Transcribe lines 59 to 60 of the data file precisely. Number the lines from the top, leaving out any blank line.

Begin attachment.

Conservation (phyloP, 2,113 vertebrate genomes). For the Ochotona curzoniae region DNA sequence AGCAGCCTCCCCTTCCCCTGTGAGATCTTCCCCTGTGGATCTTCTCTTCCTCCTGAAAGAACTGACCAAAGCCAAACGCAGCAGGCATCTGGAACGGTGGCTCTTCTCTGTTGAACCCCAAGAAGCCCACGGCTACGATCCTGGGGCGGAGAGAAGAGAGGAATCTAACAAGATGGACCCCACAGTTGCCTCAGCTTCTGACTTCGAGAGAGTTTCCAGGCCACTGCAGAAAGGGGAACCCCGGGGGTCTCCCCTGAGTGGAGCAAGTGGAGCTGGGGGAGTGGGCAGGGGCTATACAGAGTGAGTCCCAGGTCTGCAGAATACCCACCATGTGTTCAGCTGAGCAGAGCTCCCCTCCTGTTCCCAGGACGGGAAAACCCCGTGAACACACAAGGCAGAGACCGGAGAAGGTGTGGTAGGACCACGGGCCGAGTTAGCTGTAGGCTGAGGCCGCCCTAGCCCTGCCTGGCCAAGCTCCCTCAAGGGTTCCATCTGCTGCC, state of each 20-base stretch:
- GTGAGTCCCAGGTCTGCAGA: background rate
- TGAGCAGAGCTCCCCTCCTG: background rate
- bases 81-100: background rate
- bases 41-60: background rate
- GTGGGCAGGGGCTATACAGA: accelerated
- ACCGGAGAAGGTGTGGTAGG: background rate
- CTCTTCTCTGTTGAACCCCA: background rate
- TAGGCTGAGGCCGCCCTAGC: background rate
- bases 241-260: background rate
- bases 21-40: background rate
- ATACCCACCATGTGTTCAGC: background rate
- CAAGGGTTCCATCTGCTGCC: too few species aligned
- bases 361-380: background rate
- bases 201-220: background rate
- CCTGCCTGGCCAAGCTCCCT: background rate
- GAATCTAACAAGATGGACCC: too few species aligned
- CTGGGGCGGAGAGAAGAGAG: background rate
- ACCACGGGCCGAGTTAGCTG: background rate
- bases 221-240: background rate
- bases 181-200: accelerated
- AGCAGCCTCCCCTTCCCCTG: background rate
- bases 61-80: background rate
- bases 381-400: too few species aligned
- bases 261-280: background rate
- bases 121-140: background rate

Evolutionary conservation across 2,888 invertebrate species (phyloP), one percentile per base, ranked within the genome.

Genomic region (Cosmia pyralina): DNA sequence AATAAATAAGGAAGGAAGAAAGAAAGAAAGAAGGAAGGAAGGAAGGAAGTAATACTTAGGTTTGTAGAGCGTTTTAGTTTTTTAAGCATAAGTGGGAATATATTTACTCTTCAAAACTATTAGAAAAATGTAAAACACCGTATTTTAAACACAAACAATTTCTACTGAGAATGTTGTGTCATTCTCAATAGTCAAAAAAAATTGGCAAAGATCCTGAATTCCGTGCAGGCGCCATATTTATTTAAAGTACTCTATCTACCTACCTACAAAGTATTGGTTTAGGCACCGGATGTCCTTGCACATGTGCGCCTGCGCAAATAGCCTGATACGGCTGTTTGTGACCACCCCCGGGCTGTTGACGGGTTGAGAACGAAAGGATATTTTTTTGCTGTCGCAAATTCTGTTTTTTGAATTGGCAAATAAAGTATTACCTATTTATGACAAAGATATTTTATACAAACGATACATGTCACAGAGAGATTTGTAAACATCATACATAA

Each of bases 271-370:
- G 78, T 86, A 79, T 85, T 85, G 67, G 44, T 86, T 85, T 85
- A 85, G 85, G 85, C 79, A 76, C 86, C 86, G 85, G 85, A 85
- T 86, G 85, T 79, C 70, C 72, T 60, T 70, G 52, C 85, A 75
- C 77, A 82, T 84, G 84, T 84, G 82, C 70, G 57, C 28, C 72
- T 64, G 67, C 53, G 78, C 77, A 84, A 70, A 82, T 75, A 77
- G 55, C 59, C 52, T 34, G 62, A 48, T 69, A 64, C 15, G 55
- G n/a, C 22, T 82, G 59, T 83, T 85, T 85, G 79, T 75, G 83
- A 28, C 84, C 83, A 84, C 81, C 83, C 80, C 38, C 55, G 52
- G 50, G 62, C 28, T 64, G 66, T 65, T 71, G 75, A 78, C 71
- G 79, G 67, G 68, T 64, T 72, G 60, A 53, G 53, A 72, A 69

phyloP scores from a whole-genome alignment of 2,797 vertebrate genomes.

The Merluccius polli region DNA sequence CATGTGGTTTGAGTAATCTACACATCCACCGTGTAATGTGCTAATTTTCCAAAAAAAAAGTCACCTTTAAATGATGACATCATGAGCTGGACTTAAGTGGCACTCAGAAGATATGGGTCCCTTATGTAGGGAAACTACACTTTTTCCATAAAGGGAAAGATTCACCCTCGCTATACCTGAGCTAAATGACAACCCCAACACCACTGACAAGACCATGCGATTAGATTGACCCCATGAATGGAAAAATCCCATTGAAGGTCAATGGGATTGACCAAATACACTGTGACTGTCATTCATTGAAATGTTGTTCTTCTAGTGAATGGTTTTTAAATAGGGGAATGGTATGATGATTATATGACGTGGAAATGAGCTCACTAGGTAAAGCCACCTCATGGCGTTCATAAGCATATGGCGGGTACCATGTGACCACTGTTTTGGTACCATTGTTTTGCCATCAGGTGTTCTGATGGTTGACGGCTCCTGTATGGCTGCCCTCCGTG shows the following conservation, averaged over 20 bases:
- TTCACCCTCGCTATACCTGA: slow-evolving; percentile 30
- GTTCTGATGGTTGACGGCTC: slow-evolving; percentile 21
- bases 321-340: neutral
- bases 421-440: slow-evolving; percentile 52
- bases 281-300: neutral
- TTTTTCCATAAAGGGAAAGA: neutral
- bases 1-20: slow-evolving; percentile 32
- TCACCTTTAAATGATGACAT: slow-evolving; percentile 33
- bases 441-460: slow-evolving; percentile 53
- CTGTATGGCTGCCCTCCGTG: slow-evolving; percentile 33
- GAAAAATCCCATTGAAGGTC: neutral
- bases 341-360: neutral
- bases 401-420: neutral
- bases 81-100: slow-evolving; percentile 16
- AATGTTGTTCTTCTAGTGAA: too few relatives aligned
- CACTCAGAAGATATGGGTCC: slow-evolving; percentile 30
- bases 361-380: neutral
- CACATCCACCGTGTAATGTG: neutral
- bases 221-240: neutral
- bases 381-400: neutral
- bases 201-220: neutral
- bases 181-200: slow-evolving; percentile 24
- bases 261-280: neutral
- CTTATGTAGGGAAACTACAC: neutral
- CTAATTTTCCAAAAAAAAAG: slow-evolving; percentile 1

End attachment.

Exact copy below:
- CACATCCACCGTGTAATGTG: neutral
- bases 221-240: neutral